Cape Point Dream

Friday, 17 December 2010 14:05 | Written by  Murray Williams
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Team Duzi!  Kwanda Mhlophe and Richard Cele with Pete Cole and Simon van Gysen Team Duzi! Kwanda Mhlophe and Richard Cele with Pete Cole and Simon van Gysen Credits:

From the famed Valley of a Thousand Hills to the crashing shores of Cape Point – two young Zulu men will tomorrow complete an extraordinary journey of discovery.

Duzi Dream

Kwanda Mhlophe and Richard Cele’s sporting story began in 2008 when Dusi Canoe Marathon legend Martin Dreyer made history by winning his seventh title with the epic race’s first-ever black winner, Michael Mbanjwa.

After years of victories around the globe, it remained Dreyer’s final dream – to nurture black paddlers to glory from the Umzindusi River’s banks in the Valley of a Thousand Hills. 

For too long, young boys had watched thousands of canoeists paddle past over the years in their back yard, without the chance to participate, and Dreyer set about turning this sad historic legacy on its head.

Martin Dreyer Change a Life Academy

It was while training with Mbanjwa, in the valley, prior to winning the Dusi in a record time together, that Dreyer realised just what potential was there.

“All it needed was for someone to take them under their wings and with the right training, nutrition and equipment … well, the rest of the paddling population had better watch out!” said Dreyer.

With the backing of key corporate sponsor, IT company Computershare, sports manufacturers HiTech and USN nutrition products, The Martin Dreyer Change a Life Academy was born, with Dreyer working tirelessly and meticulously to ingrain in the young black aspirants the excellence which had taken him to glory on so many occasions. Now in its third year and flourishing, his academy has surpassed even Dreyer’s famously high expectations.

On the Dusi 2009 his team achieved two placings in the top 10 and seven in the top 20. And, this year, his team secured third place, and a victory and 3rd place in the notoriously tough Non-Stop Dusi.

In the double canoe that clinched bronze were Mhlophe and Cele, aged 19 and 21 respectively.

Black paddlers were now achieving spectacularly at levels normally reserved for professionals, and in a sport in which they had been denied support for so long.

Fenn Cape Point Challenge

Fast-forward a few months to another of the world’s most demanding paddling races, but this time on the Cape ocean, 2 000km south from where the Umzindusi spills into the sea at Durban.

Cape Point Challenge

Taking on a new challenge - Kwanda Mhlophe and Richard Cele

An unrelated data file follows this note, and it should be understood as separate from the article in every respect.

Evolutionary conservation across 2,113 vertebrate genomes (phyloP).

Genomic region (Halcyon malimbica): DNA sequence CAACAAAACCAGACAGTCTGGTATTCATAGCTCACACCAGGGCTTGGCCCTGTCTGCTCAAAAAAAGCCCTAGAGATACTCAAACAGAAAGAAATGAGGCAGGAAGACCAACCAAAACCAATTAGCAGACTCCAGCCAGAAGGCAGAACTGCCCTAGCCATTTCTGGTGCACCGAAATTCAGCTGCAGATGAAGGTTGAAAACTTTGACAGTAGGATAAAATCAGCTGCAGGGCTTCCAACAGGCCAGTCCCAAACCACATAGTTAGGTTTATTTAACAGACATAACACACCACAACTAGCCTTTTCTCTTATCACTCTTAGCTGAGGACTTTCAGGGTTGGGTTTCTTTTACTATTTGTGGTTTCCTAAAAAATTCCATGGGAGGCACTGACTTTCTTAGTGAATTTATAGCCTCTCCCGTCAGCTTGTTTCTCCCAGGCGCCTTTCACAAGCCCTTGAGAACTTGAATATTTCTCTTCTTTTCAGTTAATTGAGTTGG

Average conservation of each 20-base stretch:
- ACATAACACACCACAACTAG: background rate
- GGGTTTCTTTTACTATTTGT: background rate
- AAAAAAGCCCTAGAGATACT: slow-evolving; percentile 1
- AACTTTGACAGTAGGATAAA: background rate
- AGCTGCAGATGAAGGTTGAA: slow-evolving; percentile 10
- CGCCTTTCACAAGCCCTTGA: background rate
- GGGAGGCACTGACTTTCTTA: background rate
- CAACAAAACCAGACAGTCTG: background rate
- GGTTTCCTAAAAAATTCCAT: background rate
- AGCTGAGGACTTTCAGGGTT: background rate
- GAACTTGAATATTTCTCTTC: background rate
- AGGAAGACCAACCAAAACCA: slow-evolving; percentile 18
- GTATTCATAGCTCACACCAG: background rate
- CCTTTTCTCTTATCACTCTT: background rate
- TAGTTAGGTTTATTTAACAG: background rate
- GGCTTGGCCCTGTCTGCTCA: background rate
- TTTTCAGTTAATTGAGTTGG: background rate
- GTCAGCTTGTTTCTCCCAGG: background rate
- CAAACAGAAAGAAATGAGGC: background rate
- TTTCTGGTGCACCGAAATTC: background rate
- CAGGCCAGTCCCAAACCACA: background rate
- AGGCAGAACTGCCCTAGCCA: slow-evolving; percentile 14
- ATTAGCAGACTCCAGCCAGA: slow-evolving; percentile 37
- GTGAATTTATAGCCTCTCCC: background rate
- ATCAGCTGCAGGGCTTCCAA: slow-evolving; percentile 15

The race: The Fenn Cape Point Challenge, now in its 18th year since 1979, and organised by Cape paddling champion Peter Cole.

A long-time mate of Dreyer’s, Cole wanted to replicate Dreyer’s transformation on the sea.

The result is that Dreyer’s two Zulu-speaking paddling aces will compete in one of the toughest ocean paddling races on earth.

Making the famous sea passage around Cape Point, home of legends such as the ghostly Flying Dutchman sailing ship, is neither for the faint-hearted nor inexperienced, so the pair will paddle on two double surfskis, piloted by Cole and fellow ocean warrior Steve Farrell.

“They have never been on the ocean before, but such is their fitness pedigree that I have no question that guided by two experienced paddlers, they will be able to complete the challenge," Dreyer said.

"...they haven't experienced it, they can't fear it!"

“The only possible curve-ball is that, similar to the way in which altitude affects everyone differently, on Everest, for example, one cannot know how they fare with possible sea-sickness.

“But a bonus is that because they haven’t experienced it, they cannot fear it!” Dreyer joked. interviewed the pair yesterday on Fish Hoek beach, where they punched through the surf for a first and final practice.

Cape Point Challenge

First and final practise!

Cape Point Challenge

Remount practise - some do it one at a time...

Cape Point Challenge

...and some do it simultaneously.  Either way - the men were adept at getting back into the skis.

Mhlophe said: “I’m a little scared of the big waves – it will be my first experience of paddling on the open ocean – but I’m very excited, especially paddling with Peter. Martin’s told us a lot of good things about him, so we’ll be fine!”

Cele said of his feelings: “Just being here in Cape Town for the first time, my first time on a plane flying down here, my first time on the sea … I’m so excited.

“But in the sea there are sharks, so I hope they won’t try to catch us!”

Cape Point Challenge

Kwanda Mhlophe and Pete Cole

Cape Point Challenge

Simon van Gysen and Richard Cele

Cape Point Challenge

Cape Point Challenge

Around 200 paddlers will start the race at Scarborough, facing 50km around the Point to the finish at Fish Hoek.

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